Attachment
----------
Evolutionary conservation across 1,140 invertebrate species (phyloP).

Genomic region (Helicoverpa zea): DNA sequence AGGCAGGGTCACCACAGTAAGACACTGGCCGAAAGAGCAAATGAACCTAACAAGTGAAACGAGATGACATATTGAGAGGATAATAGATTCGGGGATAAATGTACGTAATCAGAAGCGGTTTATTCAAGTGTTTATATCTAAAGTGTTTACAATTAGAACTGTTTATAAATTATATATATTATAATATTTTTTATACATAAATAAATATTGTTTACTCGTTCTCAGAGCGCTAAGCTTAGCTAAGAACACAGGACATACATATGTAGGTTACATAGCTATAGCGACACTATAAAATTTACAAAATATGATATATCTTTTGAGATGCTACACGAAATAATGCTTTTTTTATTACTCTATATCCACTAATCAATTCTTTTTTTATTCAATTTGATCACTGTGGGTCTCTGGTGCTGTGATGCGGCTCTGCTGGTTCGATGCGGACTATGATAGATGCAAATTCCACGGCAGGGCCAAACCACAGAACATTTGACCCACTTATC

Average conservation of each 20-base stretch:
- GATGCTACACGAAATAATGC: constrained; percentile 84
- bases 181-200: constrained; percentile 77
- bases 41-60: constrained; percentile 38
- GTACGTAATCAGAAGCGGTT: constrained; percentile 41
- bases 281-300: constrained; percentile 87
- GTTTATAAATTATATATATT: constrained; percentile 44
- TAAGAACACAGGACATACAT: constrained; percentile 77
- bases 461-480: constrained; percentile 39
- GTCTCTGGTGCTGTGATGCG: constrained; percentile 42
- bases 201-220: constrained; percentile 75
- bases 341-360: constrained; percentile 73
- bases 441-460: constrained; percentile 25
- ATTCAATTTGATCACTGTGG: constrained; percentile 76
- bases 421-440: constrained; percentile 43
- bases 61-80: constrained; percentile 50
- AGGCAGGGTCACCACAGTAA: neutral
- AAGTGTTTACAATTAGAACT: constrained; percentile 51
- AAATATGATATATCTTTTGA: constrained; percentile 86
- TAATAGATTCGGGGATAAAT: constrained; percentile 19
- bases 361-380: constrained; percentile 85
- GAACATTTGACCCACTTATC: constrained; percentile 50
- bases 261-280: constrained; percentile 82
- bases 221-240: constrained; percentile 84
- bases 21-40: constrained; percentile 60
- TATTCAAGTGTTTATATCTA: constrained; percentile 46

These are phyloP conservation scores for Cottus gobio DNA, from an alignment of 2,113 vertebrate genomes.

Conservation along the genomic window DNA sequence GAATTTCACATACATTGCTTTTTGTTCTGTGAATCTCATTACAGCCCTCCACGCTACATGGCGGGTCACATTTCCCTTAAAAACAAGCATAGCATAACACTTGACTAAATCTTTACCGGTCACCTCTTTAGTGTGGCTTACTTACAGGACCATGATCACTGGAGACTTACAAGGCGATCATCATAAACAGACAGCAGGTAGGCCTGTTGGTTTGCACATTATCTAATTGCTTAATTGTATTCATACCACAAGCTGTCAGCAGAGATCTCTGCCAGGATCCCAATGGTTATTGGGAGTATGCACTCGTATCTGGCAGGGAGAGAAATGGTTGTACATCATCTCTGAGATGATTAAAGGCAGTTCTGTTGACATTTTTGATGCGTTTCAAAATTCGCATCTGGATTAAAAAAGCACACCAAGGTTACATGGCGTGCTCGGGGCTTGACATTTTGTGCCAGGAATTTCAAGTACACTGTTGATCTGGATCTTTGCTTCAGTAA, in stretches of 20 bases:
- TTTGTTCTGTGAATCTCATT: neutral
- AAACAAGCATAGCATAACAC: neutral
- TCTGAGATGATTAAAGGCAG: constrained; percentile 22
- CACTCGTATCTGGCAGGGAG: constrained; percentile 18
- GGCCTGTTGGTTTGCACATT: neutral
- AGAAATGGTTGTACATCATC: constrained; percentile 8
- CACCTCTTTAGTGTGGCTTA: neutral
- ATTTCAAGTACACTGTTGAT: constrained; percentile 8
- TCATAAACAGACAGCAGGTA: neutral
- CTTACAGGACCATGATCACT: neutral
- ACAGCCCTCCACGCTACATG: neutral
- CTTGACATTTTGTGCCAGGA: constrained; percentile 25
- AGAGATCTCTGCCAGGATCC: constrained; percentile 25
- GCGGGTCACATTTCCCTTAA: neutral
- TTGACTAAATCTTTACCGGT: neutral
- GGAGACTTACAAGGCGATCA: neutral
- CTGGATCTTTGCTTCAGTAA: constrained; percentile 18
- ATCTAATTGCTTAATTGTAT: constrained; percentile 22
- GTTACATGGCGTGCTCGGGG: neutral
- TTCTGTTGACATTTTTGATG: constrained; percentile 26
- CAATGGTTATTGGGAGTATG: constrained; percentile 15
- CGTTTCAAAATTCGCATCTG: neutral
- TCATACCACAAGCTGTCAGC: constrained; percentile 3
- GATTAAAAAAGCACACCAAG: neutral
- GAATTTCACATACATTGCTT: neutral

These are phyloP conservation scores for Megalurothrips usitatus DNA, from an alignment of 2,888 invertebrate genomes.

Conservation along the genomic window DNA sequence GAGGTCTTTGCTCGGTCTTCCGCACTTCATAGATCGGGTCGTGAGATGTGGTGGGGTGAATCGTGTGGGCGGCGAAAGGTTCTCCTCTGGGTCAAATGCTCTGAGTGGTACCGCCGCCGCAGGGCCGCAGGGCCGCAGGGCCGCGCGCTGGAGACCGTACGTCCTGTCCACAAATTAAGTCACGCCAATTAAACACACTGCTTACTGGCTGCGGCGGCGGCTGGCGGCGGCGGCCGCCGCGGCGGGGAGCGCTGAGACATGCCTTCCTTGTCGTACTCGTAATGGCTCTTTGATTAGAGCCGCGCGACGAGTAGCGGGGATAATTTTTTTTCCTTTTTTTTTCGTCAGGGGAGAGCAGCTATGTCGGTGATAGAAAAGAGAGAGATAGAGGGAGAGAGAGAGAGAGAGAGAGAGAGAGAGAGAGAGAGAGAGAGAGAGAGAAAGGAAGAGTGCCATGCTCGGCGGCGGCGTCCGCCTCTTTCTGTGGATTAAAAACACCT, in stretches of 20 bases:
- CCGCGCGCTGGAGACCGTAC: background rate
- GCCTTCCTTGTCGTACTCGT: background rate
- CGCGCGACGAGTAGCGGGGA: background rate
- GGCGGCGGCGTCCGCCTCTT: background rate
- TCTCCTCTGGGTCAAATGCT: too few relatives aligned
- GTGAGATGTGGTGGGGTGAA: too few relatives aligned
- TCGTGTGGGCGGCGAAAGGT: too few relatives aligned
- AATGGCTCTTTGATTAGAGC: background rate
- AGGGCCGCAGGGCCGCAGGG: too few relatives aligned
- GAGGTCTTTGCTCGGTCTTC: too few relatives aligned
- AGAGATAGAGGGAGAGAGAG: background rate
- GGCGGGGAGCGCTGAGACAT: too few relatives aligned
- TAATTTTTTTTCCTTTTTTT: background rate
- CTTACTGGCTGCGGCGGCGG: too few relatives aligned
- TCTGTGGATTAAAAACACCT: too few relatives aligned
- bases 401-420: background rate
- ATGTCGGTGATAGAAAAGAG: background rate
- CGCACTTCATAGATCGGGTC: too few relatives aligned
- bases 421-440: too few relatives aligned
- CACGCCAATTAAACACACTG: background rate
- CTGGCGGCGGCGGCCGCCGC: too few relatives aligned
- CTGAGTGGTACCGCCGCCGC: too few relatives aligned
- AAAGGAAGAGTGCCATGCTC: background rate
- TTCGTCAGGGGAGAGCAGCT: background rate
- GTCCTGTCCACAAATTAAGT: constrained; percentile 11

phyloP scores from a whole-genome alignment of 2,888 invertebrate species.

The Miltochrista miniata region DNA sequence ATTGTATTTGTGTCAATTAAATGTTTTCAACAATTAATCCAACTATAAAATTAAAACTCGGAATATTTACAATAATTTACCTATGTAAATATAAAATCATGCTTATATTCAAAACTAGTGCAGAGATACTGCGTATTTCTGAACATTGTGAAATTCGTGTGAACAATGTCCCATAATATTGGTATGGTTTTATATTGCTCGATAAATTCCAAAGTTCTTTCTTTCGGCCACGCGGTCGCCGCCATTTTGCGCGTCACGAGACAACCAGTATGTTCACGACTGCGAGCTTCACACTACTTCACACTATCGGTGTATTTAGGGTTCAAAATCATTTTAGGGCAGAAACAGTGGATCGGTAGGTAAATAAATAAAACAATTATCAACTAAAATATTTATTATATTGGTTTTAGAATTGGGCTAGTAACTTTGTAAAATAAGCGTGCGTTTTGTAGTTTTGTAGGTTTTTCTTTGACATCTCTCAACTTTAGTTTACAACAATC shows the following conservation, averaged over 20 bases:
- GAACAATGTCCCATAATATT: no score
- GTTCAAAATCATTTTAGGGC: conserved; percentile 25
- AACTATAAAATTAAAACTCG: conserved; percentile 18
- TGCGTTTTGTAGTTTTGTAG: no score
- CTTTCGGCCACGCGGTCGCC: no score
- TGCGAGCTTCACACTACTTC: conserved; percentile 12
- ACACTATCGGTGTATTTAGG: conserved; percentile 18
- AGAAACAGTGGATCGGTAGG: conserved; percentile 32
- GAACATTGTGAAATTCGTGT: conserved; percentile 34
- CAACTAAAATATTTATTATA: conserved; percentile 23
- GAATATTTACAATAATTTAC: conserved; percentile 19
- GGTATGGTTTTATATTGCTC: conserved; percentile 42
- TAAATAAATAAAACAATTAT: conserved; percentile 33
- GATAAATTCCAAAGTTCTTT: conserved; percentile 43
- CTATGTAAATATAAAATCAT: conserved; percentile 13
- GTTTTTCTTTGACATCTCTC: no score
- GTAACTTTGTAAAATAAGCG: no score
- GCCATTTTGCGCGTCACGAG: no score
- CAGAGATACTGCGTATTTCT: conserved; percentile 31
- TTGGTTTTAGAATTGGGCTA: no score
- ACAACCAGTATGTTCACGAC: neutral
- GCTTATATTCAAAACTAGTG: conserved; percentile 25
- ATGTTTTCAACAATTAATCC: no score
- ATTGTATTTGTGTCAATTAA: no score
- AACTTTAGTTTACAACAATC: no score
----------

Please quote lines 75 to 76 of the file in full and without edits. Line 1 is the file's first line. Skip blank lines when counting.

- CGCACTTCATAGATCGGGTC: too few relatives aligned
- bases 421-440: too few relatives aligned